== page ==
Editorial: Follow the Crowd

No, not that crowd, but the one the writer to the Hebrews focuses on as he is about to conclude his letter. His concern was that these believers had lost their focus in the Christian race and, because of persecution or hardship, had begun to fix their eyes on what was behind them. So, he reminds them (and us) that “a great cloud of witnesses” (12:1) surrounds us. These are the great spiritual athletes of history who excelled in faith, and he wants us to follow this crowd. He refers to them as witnesses, not spectators. It’s not that they’re watching us from heaven and cheering us on in the race. They are not so much witnesses of us but witnesses to us of faith and perseverance in what they have lived and experienced. And in this vast crowd, each face seems to nod with encouragement, that if they could finish their race of faith, we can too. Follow that crowd!

The writer gives at least three instructions to finish our race well. First, he wants us to drop our weights. Any runner knows that carrying 50 extra pounds on the body is going to make a race difficult, if not impossible, to complete. Nor will a runner haul a backpack with 4 liters of his favorite drink to consume along the way. The Hebrews writer has two weights in mind that we need to drop – hindrances and clinging sin. “Lay aside every weight, and sin which clings so closely” (v1).1 A hindrance might be a hobby, a habit, a place or an event. So many things can serve as distractions from finishing our race well. A clinging sin might be lust, pride, jealousy or anger. Drop your weight! The race is far too important to hold onto these things.

Second, the writer exhorts us to move our feet. “Run with endurance the race that is set before us” (v1). He mentions endurance because this race is not for sprinters. The Christian life is no 100-meter dash, but a marathon where milers grind out every step until the race is done. Your race is like no one else’s. Some are relatively straight without too many turns. Others are nearly all turns and steep hills. But each of us can run the race “set before us” so long as we do so with endurance. Drop your weights! Move your feet!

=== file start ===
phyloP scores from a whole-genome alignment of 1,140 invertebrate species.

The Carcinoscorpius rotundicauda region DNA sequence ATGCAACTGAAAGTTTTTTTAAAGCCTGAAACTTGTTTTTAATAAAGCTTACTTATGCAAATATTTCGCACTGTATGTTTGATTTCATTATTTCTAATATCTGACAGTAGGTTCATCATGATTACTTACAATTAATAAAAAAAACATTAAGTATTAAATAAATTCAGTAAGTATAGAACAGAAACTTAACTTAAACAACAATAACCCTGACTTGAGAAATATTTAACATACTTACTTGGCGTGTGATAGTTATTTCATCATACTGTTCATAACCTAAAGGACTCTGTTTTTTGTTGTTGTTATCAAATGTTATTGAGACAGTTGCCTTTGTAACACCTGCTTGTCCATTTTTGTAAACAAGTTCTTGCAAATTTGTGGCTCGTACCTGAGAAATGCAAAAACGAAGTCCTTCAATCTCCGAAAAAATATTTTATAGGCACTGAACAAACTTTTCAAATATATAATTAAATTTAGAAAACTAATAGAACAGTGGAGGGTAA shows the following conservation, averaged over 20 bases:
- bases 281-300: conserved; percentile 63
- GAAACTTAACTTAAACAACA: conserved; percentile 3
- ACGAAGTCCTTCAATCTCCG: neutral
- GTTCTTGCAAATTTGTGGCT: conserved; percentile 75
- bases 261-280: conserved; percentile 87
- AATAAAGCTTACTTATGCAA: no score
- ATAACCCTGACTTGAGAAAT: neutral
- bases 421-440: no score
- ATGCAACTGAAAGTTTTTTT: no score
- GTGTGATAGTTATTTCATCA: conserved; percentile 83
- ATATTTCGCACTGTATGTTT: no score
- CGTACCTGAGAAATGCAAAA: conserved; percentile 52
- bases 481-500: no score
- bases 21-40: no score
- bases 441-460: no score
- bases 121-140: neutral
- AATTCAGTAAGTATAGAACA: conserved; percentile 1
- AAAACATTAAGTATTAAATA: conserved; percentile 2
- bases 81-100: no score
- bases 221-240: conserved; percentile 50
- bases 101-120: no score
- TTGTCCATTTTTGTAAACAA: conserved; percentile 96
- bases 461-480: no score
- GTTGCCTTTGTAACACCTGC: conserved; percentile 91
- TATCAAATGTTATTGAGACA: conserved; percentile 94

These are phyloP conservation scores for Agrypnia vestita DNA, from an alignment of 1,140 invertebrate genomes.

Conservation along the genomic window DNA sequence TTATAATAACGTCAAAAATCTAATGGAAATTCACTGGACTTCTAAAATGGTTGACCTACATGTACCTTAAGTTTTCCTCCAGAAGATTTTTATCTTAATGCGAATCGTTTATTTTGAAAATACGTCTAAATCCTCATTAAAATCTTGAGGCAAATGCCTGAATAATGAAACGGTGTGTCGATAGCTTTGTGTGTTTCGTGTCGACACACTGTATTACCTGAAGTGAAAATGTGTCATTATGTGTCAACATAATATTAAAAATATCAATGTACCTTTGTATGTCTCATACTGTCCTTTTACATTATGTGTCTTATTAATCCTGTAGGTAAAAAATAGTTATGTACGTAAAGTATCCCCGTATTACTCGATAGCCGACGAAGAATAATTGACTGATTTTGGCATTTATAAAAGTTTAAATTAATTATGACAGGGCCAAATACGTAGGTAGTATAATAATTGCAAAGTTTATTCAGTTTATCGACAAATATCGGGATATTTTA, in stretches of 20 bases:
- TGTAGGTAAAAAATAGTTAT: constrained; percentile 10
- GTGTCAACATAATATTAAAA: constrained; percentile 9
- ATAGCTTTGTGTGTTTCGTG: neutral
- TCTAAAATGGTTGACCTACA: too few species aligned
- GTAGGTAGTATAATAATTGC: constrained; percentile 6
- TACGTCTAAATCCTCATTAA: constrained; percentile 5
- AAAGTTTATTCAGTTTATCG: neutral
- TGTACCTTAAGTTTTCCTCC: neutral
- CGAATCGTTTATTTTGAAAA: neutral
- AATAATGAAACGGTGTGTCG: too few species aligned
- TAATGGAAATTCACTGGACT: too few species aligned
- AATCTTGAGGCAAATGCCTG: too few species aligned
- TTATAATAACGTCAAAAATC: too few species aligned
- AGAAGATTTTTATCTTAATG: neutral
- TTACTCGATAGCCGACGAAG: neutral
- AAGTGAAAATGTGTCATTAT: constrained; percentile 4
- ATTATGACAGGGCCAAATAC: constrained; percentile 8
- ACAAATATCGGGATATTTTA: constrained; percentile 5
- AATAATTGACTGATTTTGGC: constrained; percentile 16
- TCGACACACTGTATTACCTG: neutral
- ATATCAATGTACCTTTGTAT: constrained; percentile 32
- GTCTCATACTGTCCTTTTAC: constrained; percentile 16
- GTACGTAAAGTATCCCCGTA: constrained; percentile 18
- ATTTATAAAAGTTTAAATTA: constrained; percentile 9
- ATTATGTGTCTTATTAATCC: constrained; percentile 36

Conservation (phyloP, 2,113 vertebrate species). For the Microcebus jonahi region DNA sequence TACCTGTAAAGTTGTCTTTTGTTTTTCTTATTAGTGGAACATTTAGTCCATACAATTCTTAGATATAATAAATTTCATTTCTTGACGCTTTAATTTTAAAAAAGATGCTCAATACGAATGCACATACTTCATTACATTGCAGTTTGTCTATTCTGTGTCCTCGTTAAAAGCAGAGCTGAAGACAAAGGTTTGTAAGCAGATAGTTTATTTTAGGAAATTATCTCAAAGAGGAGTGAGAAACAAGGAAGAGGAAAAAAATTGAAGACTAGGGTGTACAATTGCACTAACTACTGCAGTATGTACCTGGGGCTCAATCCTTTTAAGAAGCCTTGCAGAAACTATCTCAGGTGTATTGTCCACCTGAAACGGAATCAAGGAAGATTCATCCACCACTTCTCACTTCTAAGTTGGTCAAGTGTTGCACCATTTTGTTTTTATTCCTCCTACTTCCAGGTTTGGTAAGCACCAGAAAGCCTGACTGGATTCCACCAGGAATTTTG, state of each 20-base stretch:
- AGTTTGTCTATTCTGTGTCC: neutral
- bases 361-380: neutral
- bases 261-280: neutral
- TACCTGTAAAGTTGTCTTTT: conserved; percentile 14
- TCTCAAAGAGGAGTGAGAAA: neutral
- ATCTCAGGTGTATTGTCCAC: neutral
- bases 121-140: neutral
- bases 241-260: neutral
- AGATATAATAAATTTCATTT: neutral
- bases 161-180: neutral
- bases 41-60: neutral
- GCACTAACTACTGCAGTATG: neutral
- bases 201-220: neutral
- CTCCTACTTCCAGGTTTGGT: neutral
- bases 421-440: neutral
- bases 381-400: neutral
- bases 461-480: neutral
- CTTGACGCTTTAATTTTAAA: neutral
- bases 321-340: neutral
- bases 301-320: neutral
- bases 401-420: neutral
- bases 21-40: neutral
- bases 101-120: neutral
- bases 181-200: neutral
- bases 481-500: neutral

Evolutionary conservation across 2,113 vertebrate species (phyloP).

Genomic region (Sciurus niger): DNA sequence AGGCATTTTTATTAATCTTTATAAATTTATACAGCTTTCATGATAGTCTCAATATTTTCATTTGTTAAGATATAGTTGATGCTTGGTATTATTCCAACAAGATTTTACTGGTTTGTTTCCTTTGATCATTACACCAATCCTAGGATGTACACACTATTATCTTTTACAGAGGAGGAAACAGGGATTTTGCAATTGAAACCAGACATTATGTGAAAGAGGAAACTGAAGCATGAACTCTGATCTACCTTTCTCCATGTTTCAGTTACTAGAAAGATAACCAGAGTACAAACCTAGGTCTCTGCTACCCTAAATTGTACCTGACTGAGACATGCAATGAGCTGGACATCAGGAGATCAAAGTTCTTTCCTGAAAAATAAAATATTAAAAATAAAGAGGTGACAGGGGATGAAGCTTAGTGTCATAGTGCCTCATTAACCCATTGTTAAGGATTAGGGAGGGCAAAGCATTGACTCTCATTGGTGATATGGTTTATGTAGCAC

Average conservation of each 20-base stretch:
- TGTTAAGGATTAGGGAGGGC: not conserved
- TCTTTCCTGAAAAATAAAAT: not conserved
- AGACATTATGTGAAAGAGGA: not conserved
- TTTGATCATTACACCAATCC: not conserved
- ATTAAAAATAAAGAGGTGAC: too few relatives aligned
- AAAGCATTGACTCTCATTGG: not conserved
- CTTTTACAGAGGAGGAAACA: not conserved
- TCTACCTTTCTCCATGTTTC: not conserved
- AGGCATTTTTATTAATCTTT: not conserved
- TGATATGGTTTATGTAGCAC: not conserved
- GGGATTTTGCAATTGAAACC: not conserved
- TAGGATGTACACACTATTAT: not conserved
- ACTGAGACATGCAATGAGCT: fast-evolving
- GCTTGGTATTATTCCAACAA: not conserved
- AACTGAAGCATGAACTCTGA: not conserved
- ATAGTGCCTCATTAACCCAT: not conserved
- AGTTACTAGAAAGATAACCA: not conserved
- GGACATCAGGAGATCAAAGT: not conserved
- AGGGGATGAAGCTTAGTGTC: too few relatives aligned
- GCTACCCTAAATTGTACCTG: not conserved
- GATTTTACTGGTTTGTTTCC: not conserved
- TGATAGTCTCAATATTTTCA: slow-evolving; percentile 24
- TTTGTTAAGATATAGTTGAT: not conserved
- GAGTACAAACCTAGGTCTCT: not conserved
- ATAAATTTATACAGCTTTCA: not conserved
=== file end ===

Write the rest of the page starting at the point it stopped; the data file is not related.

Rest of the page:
Finally, we are encouraged to fix our eyes. “Looking to Jesus, the founder and perfecter of our faith” (v2). The writer uses His human name, Jesus. Jesus ran His race perfectly despite every possible obstacle being thrown along His path. He never faltered. And He is the one to whom we must look. Yes, we should be aware of the great cloud of witnesses who have preceded us, but there is one Person upon whom we must fix our eyes – Jesus, the one who trusted God every meter of His journey. If we do, we will not “grow weary or fainthearted” (v3).

There are believers reading this who are nearing the end of their race. The reality is that we all might be approaching the finish line as we consider the nearness of Christ’s return. Many have gone before us and finished well. Follow that crowd and fix your eyes not so much on them but on “Jesus, the founder and perfecter of our faith.”

1 Bible quotations in this article are from the ESV.